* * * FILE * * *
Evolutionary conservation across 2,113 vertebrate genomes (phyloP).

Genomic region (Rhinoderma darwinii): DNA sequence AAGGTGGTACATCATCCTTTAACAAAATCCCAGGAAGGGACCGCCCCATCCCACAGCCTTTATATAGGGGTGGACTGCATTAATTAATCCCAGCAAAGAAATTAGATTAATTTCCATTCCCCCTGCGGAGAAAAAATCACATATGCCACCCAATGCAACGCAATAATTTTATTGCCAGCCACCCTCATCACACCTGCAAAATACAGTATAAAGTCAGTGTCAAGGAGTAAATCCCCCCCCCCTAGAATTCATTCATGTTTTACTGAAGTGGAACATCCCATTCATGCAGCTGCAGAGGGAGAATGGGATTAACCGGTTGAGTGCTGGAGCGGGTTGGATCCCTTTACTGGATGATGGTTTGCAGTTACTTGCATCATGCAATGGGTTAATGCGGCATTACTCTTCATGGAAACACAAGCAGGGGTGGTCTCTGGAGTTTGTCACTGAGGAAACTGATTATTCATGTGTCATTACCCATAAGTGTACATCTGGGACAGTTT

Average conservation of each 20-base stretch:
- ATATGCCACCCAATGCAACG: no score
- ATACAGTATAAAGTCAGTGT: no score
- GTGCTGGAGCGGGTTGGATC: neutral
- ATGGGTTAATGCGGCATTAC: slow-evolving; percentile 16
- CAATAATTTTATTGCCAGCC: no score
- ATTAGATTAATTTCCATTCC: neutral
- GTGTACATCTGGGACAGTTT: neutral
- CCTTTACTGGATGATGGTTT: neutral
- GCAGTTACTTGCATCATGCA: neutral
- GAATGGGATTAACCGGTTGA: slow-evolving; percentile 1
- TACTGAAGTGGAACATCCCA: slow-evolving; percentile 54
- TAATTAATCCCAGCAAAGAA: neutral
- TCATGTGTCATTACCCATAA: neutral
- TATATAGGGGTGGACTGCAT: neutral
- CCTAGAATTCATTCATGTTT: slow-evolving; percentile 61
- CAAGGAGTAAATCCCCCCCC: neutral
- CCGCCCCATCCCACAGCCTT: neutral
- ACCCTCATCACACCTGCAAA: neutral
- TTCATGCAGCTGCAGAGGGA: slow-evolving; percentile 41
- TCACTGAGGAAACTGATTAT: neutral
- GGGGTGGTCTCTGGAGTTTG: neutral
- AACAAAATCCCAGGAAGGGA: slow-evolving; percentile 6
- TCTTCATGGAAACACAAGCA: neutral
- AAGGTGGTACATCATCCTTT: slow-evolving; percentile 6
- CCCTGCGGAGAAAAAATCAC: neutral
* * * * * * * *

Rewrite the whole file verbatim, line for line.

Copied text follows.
Evolutionary conservation across 2,113 vertebrate genomes (phyloP).

Genomic region (Rhinoderma darwinii): DNA sequence AAGGTGGTACATCATCCTTTAACAAAATCCCAGGAAGGGACCGCCCCATCCCACAGCCTTTATATAGGGGTGGACTGCATTAATTAATCCCAGCAAAGAAATTAGATTAATTTCCATTCCCCCTGCGGAGAAAAAATCACATATGCCACCCAATGCAACGCAATAATTTTATTGCCAGCCACCCTCATCACACCTGCAAAATACAGTATAAAGTCAGTGTCAAGGAGTAAATCCCCCCCCCCTAGAATTCATTCATGTTTTACTGAAGTGGAACATCCCATTCATGCAGCTGCAGAGGGAGAATGGGATTAACCGGTTGAGTGCTGGAGCGGGTTGGATCCCTTTACTGGATGATGGTTTGCAGTTACTTGCATCATGCAATGGGTTAATGCGGCATTACTCTTCATGGAAACACAAGCAGGGGTGGTCTCTGGAGTTTGTCACTGAGGAAACTGATTATTCATGTGTCATTACCCATAAGTGTACATCTGGGACAGTTT

Average conservation of each 20-base stretch:
- ATATGCCACCCAATGCAACG: no score
- ATACAGTATAAAGTCAGTGT: no score
- GTGCTGGAGCGGGTTGGATC: neutral
- ATGGGTTAATGCGGCATTAC: slow-evolving; percentile 16
- CAATAATTTTATTGCCAGCC: no score
- ATTAGATTAATTTCCATTCC: neutral
- GTGTACATCTGGGACAGTTT: neutral
- CCTTTACTGGATGATGGTTT: neutral
- GCAGTTACTTGCATCATGCA: neutral
- GAATGGGATTAACCGGTTGA: slow-evolving; percentile 1
- TACTGAAGTGGAACATCCCA: slow-evolving; percentile 54
- TAATTAATCCCAGCAAAGAA: neutral
- TCATGTGTCATTACCCATAA: neutral
- TATATAGGGGTGGACTGCAT: neutral
- CCTAGAATTCATTCATGTTT: slow-evolving; percentile 61
- CAAGGAGTAAATCCCCCCCC: neutral
- CCGCCCCATCCCACAGCCTT: neutral
- ACCCTCATCACACCTGCAAA: neutral
- TTCATGCAGCTGCAGAGGGA: slow-evolving; percentile 41
- TCACTGAGGAAACTGATTAT: neutral
- GGGGTGGTCTCTGGAGTTTG: neutral
- AACAAAATCCCAGGAAGGGA: slow-evolving; percentile 6
- TCTTCATGGAAACACAAGCA: neutral
- AAGGTGGTACATCATCCTTT: slow-evolving; percentile 6
- CCCTGCGGAGAAAAAATCAC: neutral